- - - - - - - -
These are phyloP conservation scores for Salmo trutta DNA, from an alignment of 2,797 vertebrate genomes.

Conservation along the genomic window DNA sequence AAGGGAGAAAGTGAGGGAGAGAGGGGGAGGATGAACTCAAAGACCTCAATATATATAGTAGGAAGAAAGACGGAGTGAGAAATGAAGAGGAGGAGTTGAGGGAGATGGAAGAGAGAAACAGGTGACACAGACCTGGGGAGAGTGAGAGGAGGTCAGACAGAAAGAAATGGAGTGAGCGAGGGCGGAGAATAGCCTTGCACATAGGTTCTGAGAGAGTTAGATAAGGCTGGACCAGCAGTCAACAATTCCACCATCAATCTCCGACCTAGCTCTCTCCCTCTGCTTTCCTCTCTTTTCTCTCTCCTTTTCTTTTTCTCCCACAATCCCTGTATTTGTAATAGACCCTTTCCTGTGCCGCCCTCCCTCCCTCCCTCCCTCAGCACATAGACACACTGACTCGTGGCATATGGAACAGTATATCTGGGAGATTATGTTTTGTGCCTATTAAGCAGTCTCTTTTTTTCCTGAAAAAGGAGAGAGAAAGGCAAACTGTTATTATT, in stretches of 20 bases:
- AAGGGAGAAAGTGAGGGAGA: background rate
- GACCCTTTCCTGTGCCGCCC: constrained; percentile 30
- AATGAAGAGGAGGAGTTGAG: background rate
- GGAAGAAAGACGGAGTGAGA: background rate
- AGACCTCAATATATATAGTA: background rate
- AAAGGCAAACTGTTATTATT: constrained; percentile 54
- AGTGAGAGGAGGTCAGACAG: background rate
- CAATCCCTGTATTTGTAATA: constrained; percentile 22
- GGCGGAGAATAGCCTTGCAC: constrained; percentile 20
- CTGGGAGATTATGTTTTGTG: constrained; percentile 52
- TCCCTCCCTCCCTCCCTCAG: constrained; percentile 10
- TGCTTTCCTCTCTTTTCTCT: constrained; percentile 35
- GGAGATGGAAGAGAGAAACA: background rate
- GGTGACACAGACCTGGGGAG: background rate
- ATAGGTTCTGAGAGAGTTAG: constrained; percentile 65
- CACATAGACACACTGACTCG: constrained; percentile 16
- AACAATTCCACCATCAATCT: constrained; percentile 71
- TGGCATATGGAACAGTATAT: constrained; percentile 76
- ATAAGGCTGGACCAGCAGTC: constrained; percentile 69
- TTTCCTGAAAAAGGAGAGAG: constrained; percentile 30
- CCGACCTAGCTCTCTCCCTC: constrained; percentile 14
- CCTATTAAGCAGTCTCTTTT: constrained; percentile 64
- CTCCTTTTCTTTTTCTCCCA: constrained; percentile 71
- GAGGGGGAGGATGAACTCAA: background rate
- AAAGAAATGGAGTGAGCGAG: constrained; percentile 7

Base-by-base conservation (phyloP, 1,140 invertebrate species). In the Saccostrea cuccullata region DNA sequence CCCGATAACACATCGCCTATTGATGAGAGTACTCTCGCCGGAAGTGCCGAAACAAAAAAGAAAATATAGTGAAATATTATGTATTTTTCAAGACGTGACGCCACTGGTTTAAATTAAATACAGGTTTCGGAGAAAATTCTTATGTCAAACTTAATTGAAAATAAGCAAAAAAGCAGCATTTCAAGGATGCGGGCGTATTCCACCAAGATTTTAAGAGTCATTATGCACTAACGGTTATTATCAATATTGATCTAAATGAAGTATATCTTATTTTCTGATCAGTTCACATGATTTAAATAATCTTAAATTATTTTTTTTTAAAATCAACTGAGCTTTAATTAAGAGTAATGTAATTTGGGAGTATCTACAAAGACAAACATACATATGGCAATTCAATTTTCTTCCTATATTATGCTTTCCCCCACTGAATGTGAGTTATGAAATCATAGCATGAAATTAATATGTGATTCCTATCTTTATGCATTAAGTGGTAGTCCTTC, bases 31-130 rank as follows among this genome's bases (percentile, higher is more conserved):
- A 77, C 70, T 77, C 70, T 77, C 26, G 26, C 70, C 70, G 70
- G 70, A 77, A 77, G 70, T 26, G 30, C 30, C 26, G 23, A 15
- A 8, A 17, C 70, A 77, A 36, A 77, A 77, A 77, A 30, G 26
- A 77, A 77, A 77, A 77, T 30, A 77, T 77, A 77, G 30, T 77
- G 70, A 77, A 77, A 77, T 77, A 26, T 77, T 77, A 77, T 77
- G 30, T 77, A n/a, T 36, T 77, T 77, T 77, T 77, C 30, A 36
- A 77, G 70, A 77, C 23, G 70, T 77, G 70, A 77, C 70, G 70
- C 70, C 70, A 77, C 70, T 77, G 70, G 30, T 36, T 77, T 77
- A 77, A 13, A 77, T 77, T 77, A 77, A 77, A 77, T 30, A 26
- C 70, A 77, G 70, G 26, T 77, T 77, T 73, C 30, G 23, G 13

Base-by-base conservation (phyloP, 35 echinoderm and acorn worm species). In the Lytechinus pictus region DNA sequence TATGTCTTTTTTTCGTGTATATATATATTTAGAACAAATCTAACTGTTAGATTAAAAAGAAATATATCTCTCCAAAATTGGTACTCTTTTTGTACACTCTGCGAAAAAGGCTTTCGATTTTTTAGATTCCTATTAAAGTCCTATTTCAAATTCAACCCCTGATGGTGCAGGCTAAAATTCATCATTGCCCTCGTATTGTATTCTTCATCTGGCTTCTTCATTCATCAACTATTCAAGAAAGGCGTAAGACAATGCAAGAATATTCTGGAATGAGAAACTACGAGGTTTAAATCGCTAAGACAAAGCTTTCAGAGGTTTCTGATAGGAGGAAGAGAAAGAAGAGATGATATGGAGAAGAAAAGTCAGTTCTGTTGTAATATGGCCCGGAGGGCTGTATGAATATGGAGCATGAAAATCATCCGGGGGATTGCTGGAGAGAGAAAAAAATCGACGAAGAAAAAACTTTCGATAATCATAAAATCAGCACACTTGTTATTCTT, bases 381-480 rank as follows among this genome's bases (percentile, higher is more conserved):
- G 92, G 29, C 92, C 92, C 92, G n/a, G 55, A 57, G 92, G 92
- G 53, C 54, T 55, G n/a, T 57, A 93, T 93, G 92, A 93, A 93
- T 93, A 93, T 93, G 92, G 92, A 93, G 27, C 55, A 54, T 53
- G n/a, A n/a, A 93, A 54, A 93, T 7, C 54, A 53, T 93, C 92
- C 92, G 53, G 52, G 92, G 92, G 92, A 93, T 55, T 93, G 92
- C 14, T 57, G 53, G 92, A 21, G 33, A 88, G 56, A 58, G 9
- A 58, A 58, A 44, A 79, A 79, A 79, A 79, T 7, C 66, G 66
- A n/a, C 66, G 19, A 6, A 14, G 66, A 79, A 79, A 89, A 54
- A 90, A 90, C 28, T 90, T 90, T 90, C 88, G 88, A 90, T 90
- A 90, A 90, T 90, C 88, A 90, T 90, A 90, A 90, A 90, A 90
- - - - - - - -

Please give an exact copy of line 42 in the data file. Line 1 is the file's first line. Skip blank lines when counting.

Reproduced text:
- T 93, A 93, T 93, G 92, G 92, A 93, G 27, C 55, A 54, T 53